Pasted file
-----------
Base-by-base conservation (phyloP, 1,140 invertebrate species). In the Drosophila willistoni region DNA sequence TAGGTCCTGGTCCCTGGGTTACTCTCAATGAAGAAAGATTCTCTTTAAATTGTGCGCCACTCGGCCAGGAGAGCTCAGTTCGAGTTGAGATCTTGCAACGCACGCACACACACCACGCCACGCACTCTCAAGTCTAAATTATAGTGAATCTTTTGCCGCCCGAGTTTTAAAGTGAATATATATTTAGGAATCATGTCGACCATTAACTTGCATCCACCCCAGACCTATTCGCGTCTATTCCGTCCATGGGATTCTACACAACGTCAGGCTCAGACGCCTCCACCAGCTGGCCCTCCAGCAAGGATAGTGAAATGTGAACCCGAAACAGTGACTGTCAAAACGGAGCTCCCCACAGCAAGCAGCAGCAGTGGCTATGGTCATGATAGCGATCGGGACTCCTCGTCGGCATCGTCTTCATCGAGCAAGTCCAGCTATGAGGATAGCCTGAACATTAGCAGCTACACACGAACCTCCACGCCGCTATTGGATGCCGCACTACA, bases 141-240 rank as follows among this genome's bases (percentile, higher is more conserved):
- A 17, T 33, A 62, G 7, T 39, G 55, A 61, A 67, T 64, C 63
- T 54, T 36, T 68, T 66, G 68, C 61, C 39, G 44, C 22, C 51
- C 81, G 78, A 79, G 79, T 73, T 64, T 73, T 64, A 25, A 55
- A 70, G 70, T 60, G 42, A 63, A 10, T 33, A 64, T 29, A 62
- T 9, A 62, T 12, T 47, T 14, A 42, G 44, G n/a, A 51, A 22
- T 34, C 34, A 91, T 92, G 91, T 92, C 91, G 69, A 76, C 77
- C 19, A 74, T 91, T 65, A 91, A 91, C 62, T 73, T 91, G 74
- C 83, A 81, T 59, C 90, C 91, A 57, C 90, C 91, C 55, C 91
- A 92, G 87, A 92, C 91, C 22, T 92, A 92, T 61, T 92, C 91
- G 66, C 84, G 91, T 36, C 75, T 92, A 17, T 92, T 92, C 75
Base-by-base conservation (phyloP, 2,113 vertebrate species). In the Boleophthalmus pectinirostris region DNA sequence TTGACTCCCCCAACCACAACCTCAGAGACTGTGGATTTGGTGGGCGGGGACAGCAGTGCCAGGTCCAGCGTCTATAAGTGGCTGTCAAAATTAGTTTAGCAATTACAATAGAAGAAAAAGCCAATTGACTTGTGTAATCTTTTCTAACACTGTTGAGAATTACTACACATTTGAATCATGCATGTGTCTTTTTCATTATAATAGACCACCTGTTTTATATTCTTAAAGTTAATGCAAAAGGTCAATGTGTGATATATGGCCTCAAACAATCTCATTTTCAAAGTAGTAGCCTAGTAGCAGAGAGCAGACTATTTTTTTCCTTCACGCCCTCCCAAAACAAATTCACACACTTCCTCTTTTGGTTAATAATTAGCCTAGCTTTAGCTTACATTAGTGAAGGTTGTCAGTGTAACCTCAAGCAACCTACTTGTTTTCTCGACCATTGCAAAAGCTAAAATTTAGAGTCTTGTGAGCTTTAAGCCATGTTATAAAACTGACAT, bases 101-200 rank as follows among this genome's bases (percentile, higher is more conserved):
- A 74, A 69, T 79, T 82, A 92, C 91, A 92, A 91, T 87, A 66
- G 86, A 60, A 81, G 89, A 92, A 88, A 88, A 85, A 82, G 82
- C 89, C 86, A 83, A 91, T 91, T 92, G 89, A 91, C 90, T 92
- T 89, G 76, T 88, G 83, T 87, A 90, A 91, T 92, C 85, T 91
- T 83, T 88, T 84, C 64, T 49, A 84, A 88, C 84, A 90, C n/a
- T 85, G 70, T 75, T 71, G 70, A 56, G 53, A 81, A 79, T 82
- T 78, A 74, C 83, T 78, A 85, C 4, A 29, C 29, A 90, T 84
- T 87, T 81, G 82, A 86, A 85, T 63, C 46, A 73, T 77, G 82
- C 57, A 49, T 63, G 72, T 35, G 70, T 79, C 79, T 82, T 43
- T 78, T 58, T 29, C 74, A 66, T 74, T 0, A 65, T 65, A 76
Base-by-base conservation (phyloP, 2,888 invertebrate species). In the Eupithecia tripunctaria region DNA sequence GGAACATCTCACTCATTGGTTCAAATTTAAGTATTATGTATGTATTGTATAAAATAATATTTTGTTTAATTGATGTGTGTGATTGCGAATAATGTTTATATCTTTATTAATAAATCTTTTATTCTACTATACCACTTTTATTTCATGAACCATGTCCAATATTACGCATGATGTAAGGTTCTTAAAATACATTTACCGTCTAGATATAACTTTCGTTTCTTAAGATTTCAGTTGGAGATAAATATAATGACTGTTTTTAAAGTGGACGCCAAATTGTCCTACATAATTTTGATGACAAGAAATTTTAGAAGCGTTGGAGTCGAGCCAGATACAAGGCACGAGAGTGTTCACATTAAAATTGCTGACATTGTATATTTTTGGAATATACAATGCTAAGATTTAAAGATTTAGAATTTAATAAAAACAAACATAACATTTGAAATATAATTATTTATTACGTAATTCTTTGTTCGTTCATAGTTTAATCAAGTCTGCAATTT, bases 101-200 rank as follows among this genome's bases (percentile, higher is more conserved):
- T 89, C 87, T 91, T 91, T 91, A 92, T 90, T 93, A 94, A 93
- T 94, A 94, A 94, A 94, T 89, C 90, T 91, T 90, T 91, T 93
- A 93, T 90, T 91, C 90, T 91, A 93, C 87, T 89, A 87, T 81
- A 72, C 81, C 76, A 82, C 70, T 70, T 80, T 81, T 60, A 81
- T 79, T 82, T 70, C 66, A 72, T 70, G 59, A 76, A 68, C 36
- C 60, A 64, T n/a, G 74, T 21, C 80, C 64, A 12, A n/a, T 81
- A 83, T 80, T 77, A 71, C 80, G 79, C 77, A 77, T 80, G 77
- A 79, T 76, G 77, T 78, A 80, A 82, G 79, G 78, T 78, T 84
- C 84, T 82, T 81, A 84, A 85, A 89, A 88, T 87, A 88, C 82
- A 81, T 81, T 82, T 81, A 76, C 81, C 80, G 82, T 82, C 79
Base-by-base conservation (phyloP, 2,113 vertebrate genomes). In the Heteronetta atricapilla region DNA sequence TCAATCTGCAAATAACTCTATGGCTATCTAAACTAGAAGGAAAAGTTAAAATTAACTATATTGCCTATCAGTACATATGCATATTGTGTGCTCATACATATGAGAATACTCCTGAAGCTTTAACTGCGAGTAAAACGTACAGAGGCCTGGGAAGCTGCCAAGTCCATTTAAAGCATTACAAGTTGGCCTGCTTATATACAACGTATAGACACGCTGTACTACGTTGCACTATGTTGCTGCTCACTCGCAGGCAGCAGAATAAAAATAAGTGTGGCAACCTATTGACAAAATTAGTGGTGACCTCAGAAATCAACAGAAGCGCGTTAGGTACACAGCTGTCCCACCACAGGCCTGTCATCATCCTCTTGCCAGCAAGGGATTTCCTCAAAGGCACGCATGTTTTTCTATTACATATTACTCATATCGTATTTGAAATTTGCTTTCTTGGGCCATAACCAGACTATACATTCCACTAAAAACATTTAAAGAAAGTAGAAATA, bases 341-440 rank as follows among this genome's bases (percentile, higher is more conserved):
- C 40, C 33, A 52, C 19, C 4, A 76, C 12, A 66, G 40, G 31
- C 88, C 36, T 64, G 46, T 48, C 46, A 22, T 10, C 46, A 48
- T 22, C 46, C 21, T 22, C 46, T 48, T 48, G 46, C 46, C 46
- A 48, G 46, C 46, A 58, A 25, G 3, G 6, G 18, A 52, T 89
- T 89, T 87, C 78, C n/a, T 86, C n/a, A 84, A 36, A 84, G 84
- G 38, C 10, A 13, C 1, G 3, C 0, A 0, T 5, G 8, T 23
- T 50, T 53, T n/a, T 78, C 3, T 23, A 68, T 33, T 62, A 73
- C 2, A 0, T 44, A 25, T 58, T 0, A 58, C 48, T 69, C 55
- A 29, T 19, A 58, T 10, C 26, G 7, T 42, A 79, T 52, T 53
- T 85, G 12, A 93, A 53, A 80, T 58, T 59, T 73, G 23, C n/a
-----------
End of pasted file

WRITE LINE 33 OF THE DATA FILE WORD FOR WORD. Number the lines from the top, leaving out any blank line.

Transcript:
- A 81, T 81, T 82, T 81, A 76, C 81, C 80, G 82, T 82, C 79